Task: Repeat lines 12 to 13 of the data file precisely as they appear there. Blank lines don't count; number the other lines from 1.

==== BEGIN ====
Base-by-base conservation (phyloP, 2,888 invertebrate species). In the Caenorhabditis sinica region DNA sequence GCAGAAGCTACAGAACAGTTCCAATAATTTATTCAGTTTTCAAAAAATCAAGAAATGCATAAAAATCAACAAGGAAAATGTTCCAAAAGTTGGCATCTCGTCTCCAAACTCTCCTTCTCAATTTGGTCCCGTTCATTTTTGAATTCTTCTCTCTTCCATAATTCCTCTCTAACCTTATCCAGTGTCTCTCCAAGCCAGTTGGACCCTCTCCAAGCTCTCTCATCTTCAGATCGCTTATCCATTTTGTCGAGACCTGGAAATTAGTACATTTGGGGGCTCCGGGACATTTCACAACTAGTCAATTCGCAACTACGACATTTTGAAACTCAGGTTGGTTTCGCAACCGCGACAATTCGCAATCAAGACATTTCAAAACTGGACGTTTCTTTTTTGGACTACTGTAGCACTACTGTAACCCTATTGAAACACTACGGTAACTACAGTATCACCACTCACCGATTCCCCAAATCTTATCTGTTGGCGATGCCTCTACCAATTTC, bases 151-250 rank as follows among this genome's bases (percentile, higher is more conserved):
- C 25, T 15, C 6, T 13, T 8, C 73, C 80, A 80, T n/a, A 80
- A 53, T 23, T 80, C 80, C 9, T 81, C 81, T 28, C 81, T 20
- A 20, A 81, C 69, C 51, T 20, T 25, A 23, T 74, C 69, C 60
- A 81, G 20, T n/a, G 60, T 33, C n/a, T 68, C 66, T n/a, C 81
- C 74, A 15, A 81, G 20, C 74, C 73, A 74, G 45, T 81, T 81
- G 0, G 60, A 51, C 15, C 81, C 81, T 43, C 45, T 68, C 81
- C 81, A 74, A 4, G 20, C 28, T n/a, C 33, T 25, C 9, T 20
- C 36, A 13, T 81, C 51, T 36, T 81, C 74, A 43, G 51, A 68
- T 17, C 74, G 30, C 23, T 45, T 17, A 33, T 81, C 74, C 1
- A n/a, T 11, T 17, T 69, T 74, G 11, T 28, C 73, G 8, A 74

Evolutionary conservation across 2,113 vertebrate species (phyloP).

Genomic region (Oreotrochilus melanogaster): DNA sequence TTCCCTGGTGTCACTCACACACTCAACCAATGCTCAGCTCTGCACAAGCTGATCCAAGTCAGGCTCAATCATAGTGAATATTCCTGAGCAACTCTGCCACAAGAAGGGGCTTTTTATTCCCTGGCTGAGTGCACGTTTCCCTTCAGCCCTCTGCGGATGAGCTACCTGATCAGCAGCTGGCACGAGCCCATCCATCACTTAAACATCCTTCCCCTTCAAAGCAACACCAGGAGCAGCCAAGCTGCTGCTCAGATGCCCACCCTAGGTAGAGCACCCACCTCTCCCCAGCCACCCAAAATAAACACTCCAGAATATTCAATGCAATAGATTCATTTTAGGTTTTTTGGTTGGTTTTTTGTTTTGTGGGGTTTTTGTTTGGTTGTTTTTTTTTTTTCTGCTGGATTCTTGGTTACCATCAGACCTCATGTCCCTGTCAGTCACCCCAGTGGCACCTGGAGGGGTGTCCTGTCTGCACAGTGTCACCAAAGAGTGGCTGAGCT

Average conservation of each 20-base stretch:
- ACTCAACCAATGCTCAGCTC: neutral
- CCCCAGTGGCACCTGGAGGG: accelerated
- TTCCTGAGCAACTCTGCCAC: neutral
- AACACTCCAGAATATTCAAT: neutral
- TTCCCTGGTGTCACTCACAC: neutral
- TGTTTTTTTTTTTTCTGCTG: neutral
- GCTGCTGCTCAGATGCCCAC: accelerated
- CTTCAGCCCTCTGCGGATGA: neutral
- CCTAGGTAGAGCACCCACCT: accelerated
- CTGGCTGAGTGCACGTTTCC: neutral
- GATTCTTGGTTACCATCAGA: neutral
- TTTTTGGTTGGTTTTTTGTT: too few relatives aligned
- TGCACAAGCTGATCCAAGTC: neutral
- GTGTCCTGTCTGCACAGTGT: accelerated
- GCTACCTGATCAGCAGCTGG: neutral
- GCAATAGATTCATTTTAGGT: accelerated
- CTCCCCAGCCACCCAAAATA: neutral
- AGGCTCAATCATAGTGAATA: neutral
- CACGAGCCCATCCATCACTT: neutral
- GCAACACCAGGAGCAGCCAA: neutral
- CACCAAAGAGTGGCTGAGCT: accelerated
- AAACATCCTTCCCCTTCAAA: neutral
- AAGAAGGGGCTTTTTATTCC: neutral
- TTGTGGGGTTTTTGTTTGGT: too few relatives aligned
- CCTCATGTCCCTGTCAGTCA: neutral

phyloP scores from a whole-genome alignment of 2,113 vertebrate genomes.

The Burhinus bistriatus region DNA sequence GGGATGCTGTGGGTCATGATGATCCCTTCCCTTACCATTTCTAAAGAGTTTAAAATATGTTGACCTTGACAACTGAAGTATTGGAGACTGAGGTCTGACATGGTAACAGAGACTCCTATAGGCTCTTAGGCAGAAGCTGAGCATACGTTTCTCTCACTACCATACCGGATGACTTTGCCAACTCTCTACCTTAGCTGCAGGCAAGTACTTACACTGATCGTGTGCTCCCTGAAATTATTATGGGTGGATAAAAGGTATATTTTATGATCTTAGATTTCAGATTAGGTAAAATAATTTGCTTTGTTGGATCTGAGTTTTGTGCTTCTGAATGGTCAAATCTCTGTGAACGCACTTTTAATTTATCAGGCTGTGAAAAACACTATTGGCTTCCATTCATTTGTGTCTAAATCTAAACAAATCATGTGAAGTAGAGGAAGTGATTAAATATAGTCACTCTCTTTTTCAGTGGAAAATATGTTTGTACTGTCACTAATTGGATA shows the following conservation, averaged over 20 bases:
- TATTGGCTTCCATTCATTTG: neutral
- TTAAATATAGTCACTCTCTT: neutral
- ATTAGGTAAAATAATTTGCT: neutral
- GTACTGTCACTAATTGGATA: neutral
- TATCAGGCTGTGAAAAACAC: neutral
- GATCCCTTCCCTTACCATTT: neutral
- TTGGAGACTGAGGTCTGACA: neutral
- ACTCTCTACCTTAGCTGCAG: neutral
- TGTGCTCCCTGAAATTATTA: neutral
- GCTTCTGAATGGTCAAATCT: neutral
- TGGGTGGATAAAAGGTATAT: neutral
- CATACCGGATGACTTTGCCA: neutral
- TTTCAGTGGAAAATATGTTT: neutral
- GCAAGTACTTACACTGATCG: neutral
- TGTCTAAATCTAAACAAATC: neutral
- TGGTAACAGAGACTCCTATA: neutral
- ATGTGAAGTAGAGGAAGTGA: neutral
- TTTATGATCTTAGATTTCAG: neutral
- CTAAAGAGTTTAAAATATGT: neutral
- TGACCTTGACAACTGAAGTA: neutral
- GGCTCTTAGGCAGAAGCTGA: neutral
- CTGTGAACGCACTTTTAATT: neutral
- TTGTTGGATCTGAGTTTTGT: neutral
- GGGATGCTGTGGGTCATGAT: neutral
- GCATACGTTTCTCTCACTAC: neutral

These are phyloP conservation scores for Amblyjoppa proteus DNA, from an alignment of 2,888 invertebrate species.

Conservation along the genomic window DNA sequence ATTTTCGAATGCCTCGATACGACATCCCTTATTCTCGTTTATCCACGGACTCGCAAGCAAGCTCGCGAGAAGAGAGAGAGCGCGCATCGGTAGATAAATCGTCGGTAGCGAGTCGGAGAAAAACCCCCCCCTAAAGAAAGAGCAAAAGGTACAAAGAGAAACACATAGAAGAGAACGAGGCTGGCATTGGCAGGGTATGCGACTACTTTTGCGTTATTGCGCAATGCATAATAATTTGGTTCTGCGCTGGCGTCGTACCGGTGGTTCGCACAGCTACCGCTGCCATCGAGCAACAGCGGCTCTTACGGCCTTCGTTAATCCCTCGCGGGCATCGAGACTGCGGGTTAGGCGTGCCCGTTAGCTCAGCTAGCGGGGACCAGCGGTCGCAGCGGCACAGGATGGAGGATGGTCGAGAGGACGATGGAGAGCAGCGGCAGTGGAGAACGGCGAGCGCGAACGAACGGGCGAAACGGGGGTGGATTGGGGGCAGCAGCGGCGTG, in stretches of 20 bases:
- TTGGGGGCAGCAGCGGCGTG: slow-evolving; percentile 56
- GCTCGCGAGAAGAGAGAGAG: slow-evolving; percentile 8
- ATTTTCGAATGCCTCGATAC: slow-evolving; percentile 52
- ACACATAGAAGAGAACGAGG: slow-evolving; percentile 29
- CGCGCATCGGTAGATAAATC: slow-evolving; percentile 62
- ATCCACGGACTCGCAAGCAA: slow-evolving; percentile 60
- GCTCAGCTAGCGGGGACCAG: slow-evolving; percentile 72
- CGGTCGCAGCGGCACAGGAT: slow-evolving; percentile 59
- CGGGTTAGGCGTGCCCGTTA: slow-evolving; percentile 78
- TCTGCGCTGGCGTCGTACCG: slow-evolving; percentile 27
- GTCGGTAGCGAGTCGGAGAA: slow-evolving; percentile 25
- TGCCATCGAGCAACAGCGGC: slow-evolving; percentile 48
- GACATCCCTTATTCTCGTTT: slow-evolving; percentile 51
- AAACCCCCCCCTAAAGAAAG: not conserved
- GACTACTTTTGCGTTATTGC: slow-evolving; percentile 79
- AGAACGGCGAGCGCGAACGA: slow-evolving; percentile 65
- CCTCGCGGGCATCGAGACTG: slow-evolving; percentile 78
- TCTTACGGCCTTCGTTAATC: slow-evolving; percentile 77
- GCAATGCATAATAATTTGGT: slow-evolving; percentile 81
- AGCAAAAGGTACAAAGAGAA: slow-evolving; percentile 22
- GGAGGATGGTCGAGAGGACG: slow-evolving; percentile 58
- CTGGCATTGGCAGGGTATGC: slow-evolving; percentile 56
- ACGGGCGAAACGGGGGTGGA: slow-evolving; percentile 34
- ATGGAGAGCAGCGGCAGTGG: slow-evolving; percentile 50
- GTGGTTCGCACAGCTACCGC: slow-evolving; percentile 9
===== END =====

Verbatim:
Evolutionary conservation across 2,113 vertebrate species (phyloP).

Genomic region (Oreotrochilus melanogaster): DNA sequence TTCCCTGGTGTCACTCACACACTCAACCAATGCTCAGCTCTGCACAAGCTGATCCAAGTCAGGCTCAATCATAGTGAATATTCCTGAGCAACTCTGCCACAAGAAGGGGCTTTTTATTCCCTGGCTGAGTGCACGTTTCCCTTCAGCCCTCTGCGGATGAGCTACCTGATCAGCAGCTGGCACGAGCCCATCCATCACTTAAACATCCTTCCCCTTCAAAGCAACACCAGGAGCAGCCAAGCTGCTGCTCAGATGCCCACCCTAGGTAGAGCACCCACCTCTCCCCAGCCACCCAAAATAAACACTCCAGAATATTCAATGCAATAGATTCATTTTAGGTTTTTTGGTTGGTTTTTTGTTTTGTGGGGTTTTTGTTTGGTTGTTTTTTTTTTTTCTGCTGGATTCTTGGTTACCATCAGACCTCATGTCCCTGTCAGTCACCCCAGTGGCACCTGGAGGGGTGTCCTGTCTGCACAGTGTCACCAAAGAGTGGCTGAGCT